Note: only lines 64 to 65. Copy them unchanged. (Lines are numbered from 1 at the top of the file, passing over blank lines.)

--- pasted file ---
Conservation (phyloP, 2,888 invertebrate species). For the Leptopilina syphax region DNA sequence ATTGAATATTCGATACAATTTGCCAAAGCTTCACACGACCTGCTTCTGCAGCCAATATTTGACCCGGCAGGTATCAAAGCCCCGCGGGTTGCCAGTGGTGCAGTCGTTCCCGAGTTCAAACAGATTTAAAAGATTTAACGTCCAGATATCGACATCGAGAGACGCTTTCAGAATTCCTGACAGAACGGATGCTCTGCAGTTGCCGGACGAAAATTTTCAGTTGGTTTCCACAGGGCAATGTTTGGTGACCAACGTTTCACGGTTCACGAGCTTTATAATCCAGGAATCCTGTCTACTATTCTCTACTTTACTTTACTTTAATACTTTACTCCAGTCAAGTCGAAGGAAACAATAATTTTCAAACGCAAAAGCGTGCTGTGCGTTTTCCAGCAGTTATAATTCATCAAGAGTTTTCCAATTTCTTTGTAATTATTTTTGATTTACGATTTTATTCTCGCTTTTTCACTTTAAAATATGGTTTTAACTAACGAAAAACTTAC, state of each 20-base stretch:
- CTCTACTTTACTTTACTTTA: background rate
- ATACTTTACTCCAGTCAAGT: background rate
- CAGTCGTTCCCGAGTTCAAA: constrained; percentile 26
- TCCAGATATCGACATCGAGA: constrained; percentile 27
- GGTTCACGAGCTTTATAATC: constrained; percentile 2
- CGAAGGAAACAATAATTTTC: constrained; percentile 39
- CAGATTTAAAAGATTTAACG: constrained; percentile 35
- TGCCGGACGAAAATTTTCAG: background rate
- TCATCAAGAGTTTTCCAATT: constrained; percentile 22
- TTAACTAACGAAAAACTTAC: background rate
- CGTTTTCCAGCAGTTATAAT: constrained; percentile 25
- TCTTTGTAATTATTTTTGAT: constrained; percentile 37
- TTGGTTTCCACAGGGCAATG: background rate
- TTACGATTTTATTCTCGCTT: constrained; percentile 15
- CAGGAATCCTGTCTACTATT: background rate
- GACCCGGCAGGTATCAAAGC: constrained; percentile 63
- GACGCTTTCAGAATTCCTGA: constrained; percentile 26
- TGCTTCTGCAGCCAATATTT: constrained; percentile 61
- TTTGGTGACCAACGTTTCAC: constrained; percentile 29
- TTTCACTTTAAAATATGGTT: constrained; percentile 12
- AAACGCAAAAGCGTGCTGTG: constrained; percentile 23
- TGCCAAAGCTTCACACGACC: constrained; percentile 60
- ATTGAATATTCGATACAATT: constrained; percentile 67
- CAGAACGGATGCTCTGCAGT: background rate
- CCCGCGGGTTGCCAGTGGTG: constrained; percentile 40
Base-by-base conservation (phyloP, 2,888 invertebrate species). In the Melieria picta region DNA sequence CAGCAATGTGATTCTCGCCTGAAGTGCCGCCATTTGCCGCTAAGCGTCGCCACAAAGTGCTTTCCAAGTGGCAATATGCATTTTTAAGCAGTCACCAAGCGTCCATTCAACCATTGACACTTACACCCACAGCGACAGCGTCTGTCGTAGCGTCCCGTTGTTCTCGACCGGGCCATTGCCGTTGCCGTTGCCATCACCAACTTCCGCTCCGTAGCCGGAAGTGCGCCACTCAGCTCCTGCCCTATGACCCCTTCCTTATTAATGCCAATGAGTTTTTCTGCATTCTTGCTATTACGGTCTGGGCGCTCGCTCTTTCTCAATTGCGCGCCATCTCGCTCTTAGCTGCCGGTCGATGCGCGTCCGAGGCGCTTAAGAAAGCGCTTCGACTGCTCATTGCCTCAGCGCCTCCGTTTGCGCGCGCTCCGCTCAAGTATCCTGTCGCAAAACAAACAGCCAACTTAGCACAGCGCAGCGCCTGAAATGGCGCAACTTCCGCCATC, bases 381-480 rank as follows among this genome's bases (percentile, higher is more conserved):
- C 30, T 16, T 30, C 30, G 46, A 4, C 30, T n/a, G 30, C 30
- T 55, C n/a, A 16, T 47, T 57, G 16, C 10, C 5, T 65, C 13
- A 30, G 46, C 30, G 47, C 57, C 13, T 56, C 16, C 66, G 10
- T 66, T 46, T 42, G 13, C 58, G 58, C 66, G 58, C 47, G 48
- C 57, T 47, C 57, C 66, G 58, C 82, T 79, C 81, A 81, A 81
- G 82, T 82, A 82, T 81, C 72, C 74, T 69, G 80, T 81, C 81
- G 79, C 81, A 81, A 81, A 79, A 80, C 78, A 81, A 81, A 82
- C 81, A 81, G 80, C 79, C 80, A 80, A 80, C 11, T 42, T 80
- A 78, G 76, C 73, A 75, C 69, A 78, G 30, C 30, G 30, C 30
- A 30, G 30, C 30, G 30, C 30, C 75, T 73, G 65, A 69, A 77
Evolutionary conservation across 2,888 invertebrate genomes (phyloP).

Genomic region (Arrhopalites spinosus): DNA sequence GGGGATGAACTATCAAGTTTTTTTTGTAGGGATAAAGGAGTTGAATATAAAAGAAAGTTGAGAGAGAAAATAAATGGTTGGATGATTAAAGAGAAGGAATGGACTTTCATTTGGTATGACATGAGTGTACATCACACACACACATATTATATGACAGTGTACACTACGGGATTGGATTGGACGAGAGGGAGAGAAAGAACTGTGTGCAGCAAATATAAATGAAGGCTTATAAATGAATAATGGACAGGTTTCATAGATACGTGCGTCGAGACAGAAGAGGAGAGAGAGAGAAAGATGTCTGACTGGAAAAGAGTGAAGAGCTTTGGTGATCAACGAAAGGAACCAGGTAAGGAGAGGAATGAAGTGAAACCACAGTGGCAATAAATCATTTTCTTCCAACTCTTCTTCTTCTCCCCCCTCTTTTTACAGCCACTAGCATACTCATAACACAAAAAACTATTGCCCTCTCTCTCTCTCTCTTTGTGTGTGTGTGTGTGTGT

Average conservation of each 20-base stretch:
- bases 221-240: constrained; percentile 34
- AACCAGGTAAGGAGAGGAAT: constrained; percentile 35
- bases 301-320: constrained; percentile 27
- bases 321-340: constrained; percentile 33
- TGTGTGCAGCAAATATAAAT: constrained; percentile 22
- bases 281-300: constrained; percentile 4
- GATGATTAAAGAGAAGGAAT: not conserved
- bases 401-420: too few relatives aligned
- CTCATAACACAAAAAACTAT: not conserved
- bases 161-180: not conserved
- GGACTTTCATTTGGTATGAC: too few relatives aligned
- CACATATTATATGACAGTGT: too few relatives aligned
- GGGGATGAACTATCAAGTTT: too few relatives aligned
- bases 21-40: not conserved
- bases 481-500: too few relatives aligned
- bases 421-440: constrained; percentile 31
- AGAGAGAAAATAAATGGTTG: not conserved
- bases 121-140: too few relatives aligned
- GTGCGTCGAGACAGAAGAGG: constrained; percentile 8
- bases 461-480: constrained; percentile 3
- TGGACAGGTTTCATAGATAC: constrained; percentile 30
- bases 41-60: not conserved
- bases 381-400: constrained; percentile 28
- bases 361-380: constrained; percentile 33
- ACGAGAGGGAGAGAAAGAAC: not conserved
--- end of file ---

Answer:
- bases 361-380: constrained; percentile 33
- ACGAGAGGGAGAGAAAGAAC: not conserved